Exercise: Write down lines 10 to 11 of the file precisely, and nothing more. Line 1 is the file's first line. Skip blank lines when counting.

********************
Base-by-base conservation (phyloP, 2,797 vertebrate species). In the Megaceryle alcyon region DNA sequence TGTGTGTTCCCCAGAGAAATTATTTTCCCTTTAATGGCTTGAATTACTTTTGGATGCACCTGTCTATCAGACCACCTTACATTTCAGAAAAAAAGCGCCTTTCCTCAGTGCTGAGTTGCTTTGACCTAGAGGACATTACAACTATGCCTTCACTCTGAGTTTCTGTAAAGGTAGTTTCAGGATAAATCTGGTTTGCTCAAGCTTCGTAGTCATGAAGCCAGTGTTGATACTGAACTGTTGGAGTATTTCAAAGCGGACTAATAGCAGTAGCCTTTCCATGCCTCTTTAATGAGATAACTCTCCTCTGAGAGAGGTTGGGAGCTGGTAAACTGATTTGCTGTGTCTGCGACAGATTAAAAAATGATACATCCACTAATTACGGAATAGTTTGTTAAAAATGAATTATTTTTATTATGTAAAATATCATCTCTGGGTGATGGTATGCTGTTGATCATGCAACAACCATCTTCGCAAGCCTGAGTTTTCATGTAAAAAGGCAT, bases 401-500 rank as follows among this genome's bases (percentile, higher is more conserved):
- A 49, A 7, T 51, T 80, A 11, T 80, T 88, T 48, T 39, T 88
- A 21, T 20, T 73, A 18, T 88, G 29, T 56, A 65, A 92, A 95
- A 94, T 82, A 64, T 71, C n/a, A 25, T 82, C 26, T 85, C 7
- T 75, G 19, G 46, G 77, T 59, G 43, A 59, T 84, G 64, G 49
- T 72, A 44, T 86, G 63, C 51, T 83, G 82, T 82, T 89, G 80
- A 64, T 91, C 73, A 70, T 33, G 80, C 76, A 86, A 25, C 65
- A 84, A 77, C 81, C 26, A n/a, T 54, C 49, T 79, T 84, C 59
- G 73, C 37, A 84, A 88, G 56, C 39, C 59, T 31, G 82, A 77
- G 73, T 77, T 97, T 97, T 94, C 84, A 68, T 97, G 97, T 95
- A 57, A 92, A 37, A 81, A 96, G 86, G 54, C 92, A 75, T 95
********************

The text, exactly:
- G 73, T 77, T 97, T 97, T 94, C 84, A 68, T 97, G 97, T 95
- A 57, A 92, A 37, A 81, A 96, G 86, G 54, C 92, A 75, T 95